Eddie is clearly following the progress of the dream prototype most keenly, and with plenty of justification. Only a couple of weeks ago, he declared that “Tom has the ability to be the world’s best fullback. That’s the challenge for him, how much more can he find?” He was eagerly supported by Wright’s coach in Canberra, Stephen Larkham: “At 25, he’s only coming into his prime now. There’s no doubt he has world-class attributes, and with more and more consistency, can be a pillar of success for this club moving forward.”
There has never been any doubt about Tom Wright’s ability to run with the ball and exploit space. Let’s take a look at the comparative stats from some of the contenders who played fullback in Super Rugby Pacific 2023:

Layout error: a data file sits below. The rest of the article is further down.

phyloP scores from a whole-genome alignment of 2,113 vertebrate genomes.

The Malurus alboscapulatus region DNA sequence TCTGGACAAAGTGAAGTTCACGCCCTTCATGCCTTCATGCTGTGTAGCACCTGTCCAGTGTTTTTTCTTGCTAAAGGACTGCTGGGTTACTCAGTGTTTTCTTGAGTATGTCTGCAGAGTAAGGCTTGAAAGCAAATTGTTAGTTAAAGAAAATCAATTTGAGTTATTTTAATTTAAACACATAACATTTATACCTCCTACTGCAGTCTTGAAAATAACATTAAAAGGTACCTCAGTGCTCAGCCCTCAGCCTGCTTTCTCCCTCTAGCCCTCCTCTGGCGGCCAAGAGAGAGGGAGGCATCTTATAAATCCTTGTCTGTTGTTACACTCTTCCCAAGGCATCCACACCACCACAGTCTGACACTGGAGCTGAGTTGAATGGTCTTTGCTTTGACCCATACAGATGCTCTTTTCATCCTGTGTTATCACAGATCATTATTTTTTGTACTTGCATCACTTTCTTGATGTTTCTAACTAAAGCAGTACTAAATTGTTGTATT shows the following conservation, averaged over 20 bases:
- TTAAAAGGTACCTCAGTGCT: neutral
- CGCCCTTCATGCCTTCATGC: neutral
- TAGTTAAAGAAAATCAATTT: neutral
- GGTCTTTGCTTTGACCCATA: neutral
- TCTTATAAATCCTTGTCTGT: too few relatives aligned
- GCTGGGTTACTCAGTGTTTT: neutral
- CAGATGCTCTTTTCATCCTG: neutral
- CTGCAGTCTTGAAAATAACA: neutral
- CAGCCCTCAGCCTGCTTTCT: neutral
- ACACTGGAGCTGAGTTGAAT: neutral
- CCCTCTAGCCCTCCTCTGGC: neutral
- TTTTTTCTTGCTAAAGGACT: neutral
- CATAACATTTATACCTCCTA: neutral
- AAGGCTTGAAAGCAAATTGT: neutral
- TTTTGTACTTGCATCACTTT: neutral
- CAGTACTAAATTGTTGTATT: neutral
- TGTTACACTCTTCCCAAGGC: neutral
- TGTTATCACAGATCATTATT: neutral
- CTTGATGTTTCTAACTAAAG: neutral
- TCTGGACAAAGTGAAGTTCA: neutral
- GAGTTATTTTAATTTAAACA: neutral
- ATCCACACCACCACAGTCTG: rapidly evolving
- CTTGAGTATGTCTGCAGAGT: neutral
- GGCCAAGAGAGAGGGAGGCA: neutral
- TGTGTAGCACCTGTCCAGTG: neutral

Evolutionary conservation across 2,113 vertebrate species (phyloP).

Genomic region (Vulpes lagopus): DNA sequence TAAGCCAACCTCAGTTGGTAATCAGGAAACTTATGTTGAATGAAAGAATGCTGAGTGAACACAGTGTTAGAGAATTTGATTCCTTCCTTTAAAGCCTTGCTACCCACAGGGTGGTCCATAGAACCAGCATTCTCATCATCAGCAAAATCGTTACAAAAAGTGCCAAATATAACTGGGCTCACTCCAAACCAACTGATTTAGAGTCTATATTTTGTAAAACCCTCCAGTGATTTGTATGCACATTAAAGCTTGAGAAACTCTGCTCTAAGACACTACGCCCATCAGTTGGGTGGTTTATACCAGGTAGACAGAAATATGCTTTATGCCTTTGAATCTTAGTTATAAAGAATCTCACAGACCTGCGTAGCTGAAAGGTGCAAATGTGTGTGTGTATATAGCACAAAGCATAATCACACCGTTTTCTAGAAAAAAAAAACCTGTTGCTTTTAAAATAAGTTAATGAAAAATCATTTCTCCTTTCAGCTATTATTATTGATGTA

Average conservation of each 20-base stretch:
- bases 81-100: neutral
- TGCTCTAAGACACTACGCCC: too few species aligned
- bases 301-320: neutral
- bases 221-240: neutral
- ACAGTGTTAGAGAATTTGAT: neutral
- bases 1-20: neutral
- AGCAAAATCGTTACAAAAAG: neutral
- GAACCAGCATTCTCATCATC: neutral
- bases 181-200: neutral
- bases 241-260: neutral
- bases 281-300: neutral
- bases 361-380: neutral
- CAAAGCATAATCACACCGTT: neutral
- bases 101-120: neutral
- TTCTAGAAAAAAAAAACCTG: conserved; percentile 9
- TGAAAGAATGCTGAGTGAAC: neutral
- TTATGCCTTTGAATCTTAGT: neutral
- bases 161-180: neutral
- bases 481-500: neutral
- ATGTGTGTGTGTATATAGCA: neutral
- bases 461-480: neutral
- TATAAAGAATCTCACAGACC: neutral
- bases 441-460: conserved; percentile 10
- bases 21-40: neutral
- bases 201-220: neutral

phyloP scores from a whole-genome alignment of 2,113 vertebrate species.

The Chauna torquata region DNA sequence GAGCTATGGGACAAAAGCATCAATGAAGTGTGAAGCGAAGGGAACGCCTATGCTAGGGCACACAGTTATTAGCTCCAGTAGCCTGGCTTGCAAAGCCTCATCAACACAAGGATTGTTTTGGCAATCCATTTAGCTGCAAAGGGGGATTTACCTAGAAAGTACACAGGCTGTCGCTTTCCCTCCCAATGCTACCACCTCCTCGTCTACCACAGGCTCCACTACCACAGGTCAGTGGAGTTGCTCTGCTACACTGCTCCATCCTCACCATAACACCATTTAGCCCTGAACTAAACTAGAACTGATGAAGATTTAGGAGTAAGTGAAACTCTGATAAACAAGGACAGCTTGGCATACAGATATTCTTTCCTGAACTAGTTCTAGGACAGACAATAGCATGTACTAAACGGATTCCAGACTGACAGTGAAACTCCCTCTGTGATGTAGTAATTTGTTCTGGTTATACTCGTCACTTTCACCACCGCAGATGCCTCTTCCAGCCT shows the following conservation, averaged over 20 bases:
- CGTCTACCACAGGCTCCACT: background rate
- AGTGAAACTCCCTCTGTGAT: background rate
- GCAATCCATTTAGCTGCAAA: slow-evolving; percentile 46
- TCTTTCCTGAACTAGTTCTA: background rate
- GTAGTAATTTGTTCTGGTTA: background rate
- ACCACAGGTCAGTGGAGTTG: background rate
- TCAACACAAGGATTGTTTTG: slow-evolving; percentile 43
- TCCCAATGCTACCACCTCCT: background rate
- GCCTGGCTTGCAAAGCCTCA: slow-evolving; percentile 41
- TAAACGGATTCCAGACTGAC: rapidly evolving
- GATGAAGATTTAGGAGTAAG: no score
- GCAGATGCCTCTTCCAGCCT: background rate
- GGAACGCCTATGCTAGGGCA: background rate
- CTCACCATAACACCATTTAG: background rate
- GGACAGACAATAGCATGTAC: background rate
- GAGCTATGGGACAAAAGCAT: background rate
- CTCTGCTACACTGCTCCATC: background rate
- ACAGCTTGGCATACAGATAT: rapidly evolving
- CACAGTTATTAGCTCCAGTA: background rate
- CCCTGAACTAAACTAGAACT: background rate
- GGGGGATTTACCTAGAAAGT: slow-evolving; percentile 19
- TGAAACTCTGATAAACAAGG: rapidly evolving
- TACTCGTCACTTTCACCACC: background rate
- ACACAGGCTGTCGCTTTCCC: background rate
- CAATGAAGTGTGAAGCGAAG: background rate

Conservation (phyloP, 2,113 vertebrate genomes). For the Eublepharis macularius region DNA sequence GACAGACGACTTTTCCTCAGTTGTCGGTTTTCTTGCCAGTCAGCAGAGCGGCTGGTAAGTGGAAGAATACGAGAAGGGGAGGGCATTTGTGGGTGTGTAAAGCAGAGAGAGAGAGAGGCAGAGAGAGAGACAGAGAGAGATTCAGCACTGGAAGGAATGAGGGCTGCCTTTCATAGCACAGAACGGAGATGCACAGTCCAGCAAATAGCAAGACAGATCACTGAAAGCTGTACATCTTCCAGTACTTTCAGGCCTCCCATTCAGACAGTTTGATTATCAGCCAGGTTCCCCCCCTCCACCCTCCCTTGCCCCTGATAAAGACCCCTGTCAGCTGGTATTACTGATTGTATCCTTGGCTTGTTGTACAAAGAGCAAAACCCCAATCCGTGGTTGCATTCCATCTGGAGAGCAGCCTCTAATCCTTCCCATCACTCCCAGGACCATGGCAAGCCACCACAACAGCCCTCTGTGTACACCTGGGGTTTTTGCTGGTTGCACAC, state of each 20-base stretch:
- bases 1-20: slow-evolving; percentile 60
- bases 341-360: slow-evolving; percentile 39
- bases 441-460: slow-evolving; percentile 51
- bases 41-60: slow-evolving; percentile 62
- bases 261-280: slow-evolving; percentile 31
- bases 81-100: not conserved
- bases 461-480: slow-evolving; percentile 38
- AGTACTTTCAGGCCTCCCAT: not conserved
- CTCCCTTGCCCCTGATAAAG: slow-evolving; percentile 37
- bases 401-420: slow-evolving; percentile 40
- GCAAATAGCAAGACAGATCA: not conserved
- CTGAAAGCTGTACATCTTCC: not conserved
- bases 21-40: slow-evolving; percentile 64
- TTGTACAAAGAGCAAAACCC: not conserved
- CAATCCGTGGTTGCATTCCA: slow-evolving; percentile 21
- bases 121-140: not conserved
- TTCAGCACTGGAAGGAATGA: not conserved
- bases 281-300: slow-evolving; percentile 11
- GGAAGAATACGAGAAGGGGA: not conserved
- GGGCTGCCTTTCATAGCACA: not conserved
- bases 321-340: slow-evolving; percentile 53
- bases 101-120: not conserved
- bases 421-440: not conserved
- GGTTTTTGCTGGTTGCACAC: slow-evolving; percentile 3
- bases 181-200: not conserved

Wright and Petaia are at the head of the attacking and counter-attacking queue, with the Brumbies man finishing top of the overall charts in metres run, eclipsing even such potent running threats as Mark Telea and Shaun Stevenson.
Tom Wright has been on a busy arc of improvement for some time now. On the November tour with the Wallabies, he was honing his skills as a provider on the pass, serving his wings on the counter and from set-piece:
This clip from the Brumbies’ quarter-final versus the Hurricanes features Tom Wright, not the nominal No 10 Jack Debreczeni as the key first receiver. Debreczeni is committed to the right-hand side, but Wright is in the ‘boot space’ behind the scrum and able to go either way.